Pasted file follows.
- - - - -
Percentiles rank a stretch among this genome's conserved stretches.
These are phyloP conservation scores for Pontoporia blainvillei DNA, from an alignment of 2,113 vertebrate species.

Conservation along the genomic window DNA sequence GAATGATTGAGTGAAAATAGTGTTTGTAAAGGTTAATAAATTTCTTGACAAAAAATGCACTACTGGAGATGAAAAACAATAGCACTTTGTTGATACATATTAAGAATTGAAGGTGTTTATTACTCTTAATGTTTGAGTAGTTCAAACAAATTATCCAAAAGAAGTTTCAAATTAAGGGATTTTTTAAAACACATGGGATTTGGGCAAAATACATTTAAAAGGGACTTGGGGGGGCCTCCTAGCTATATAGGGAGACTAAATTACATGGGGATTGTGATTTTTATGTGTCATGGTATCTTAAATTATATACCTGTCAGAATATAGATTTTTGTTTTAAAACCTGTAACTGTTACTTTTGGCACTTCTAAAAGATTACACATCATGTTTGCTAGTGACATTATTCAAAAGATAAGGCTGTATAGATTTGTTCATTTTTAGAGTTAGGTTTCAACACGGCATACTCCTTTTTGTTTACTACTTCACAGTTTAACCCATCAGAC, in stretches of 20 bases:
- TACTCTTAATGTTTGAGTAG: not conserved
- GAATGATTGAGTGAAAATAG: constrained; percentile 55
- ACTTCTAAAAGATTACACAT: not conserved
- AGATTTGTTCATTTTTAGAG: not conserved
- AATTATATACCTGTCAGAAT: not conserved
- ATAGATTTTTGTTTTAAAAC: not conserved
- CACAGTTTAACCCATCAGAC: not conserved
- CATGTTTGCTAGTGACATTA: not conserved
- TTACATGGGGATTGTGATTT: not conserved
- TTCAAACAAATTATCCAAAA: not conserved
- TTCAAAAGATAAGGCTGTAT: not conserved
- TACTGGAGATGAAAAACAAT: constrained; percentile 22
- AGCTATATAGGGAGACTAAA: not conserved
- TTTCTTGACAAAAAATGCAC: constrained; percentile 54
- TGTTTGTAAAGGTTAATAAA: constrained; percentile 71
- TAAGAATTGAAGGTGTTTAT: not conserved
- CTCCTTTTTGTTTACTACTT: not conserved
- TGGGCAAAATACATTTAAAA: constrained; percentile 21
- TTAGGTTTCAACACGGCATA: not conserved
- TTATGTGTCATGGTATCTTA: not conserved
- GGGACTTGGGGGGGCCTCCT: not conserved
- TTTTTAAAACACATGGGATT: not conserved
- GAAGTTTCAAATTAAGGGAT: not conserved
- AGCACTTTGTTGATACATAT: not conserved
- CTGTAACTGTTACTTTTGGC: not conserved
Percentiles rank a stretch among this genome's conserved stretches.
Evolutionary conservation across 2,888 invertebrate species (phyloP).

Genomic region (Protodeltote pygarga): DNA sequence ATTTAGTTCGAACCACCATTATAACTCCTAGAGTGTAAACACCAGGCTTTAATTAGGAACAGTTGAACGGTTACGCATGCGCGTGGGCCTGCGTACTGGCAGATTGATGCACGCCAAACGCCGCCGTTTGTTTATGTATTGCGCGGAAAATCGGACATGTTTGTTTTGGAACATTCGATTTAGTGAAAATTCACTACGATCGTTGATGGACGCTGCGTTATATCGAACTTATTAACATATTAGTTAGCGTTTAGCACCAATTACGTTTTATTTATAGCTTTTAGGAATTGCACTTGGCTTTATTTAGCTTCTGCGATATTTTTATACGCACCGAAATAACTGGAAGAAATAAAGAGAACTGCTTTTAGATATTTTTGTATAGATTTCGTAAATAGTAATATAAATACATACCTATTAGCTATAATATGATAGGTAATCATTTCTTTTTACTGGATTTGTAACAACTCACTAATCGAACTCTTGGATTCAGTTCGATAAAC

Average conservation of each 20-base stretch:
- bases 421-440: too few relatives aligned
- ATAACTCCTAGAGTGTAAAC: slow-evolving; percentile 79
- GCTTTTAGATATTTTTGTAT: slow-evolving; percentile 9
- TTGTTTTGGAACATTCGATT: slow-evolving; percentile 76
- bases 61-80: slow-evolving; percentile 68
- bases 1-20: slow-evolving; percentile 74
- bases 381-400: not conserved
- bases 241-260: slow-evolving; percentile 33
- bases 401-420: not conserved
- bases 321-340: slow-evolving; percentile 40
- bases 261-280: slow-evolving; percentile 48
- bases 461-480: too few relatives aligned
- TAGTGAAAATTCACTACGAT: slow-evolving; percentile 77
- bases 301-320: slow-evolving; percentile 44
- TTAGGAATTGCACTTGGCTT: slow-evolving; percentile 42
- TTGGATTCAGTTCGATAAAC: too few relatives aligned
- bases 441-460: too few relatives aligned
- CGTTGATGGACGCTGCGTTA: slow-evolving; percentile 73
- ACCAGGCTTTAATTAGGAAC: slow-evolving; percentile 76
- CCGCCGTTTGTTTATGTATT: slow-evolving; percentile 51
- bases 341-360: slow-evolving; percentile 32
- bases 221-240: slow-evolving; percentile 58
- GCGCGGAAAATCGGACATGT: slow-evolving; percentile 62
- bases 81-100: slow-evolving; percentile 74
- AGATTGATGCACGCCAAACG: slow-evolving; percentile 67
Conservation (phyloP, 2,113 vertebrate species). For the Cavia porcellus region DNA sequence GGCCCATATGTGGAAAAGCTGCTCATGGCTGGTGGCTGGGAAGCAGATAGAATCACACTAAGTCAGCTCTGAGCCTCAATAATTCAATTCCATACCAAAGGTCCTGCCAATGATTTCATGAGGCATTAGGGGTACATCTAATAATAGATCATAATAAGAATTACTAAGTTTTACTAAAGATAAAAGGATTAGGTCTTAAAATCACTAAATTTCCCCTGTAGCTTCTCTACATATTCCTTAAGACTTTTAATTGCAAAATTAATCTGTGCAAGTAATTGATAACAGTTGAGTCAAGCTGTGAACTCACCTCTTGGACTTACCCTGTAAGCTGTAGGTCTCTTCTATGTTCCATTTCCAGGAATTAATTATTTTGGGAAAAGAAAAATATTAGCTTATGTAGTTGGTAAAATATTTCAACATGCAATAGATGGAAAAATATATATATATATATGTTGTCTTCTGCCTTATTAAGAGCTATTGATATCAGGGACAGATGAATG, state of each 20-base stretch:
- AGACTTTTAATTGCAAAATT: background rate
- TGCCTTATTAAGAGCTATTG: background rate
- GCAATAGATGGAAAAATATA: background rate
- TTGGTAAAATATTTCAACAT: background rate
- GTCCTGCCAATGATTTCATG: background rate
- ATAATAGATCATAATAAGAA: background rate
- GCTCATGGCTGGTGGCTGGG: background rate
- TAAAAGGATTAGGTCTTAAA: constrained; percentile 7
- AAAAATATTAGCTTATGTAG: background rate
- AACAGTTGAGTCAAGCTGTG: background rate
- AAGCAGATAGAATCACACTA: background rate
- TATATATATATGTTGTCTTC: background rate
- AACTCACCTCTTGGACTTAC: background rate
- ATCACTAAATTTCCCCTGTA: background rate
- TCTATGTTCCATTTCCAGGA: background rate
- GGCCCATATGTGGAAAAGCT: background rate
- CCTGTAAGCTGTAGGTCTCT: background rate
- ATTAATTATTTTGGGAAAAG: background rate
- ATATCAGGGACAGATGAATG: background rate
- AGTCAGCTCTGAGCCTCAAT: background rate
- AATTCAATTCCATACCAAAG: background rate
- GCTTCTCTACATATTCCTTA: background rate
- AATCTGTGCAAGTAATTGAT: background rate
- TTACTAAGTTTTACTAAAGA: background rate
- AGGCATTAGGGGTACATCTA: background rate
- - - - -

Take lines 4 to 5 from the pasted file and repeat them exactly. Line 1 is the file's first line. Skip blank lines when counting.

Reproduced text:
- TACTCTTAATGTTTGAGTAG: not conserved
- GAATGATTGAGTGAAAATAG: constrained; percentile 55